Those two are the ones that have always been held really dear by the hardcore fans.
And this was really a reminder of why that is, you know? I did sometimes used to think that when people said they loved those albums because they were lo-fi, they were just saying that because that was the cool opinion to have – that thing of everyone always preferring the early work. I think that’s actually really quite genuine, though, because this approach really works well for us. Come to think of it, I never enjoyed listening to slick records as a kid; me and my brothers were always more into home recordings. That’s not to say that I feel less attached to the albums that we’ve made that were more polished, because we were aspiring to something with them, and that was fulfilling because we were never supposed to achieve on that level or be in that arena. This one’s just much more in line with the early days of the band.
How did you settle on the title? You were selling t-shirts with it on as far back as 2012...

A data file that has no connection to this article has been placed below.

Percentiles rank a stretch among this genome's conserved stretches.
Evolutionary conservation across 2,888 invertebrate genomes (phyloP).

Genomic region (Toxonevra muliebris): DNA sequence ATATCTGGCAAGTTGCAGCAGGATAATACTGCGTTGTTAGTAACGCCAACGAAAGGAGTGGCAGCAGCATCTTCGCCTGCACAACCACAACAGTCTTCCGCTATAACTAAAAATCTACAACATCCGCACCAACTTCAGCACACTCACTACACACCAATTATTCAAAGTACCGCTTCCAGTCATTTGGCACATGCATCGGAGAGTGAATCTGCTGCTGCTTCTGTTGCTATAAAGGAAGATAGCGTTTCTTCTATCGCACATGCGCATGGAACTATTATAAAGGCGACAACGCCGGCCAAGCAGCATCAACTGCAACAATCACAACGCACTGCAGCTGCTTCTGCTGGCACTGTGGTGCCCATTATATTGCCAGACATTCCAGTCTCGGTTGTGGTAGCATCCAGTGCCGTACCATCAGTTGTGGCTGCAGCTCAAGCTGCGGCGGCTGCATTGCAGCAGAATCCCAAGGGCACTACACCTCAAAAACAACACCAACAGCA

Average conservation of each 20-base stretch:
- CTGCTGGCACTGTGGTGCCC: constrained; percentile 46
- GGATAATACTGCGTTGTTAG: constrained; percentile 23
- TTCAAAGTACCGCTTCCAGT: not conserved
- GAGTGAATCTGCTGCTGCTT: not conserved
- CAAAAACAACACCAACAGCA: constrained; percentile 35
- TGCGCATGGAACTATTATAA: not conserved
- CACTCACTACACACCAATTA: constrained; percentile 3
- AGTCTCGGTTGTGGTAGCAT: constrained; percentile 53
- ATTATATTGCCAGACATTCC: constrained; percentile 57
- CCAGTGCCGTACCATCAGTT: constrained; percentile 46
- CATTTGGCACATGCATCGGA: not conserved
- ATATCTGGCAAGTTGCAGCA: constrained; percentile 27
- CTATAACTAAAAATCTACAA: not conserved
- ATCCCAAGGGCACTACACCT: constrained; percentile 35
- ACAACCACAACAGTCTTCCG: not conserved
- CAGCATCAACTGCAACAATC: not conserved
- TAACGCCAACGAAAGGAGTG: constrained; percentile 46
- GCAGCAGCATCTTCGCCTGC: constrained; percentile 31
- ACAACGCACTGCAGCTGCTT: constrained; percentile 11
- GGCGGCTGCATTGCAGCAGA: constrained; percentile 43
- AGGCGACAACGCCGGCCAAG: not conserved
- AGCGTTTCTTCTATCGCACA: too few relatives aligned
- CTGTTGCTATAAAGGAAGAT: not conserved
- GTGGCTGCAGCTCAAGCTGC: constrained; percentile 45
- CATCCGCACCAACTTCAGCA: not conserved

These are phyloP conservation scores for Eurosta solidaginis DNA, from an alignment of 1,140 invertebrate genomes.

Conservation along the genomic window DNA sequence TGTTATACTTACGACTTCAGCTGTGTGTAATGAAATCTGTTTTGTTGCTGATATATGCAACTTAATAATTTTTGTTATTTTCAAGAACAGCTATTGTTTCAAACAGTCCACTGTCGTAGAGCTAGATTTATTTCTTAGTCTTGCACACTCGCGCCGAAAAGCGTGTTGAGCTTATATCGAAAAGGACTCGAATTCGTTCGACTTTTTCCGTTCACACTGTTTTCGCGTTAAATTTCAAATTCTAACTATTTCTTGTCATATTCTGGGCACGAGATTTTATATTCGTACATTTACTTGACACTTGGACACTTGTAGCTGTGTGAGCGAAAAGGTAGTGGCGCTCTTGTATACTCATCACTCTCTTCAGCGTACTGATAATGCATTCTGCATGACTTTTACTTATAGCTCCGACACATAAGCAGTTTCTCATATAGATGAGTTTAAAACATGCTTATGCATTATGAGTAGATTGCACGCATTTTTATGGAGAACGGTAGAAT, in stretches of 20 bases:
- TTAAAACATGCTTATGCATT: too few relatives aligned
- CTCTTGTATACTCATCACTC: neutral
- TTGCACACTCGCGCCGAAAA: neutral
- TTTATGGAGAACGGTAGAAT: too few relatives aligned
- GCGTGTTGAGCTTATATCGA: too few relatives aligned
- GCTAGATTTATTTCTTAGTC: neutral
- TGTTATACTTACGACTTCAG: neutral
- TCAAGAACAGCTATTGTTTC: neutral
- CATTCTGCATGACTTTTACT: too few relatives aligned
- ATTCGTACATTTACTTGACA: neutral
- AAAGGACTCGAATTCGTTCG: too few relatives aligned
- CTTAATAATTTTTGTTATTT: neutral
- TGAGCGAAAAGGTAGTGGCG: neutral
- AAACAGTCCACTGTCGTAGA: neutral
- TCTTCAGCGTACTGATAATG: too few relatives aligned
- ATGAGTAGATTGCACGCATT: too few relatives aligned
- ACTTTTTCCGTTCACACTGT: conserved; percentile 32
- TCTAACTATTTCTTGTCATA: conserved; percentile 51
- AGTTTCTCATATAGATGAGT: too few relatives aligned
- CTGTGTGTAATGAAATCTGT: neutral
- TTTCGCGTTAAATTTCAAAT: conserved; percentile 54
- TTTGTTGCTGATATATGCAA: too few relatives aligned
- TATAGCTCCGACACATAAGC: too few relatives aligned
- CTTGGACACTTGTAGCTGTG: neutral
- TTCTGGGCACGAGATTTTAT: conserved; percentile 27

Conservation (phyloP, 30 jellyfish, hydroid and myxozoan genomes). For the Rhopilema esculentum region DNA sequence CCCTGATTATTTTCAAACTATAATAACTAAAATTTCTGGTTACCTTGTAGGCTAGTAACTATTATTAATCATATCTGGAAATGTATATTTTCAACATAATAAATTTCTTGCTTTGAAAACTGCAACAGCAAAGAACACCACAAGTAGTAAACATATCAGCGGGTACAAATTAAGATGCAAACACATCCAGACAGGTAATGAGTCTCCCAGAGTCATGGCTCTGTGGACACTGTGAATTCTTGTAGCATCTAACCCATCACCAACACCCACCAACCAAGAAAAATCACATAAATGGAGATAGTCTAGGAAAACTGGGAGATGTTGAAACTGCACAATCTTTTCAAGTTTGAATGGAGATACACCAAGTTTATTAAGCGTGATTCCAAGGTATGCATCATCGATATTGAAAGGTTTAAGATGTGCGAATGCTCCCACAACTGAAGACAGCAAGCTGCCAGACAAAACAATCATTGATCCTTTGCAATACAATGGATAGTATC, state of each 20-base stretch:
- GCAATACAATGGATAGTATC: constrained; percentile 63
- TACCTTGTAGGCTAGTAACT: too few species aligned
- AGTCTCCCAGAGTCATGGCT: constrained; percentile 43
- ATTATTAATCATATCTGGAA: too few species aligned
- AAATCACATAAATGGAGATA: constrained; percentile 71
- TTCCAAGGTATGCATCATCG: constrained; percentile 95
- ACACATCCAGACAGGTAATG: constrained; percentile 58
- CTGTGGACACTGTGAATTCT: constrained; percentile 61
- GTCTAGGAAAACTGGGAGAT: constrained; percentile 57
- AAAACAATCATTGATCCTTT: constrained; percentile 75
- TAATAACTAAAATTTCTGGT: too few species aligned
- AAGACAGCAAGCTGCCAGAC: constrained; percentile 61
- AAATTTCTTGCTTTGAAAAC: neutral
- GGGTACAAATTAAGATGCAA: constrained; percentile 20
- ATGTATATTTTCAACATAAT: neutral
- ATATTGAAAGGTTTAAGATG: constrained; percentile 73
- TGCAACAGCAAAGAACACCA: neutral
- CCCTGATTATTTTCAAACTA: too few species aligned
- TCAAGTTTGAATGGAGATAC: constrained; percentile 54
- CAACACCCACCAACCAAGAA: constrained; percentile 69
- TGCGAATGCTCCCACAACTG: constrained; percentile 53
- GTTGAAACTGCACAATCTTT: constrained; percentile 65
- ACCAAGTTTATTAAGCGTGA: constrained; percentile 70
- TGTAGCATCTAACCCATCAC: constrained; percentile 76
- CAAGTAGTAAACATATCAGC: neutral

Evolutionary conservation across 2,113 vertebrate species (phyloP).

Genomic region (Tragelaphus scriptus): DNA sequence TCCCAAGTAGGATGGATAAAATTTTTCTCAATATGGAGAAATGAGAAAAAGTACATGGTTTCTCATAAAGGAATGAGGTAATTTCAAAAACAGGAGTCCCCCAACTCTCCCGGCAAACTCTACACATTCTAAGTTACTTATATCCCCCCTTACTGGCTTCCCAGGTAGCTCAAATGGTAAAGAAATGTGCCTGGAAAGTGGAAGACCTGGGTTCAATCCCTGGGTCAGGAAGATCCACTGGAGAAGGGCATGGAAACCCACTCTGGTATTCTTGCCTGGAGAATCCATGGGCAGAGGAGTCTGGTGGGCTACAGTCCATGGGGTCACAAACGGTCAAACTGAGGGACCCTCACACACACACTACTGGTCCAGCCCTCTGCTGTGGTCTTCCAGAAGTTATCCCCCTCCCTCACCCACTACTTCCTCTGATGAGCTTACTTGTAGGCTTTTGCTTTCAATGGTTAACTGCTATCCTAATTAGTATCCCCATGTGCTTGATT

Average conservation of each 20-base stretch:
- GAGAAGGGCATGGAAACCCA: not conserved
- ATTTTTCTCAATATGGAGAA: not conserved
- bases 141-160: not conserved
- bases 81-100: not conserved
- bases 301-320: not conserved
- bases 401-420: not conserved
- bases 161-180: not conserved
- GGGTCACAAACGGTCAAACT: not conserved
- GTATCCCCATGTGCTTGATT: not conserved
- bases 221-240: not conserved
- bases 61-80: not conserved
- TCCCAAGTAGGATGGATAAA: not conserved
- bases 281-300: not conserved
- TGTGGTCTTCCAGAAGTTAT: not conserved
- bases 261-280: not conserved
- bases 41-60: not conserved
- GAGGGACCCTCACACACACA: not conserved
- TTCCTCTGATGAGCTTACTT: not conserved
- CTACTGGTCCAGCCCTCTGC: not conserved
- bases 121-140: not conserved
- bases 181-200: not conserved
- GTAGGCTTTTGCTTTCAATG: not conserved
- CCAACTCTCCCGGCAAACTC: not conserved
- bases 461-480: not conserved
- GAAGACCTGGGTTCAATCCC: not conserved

It’s a good slogan, and obviously totally snarky. I think people know that it’s basically the antithesis of our ideology, and we liked how absurd it was to apply that to an album that takes the complete opposite tack. It stemmed from a very candid conversation we once had, where we’d used that phrase to describe people who think they’re above things. Somebody overheard it and said it’d make a great title. It’s just like when we put out a Best Of in 2012 and called it Payola; we never had any fucking help from anybody. Even when we had hit singles, it wasn’t because we were getting any mainstream support, so that was an absurd title and so’s this one. It’s a big part of the spirit of the album.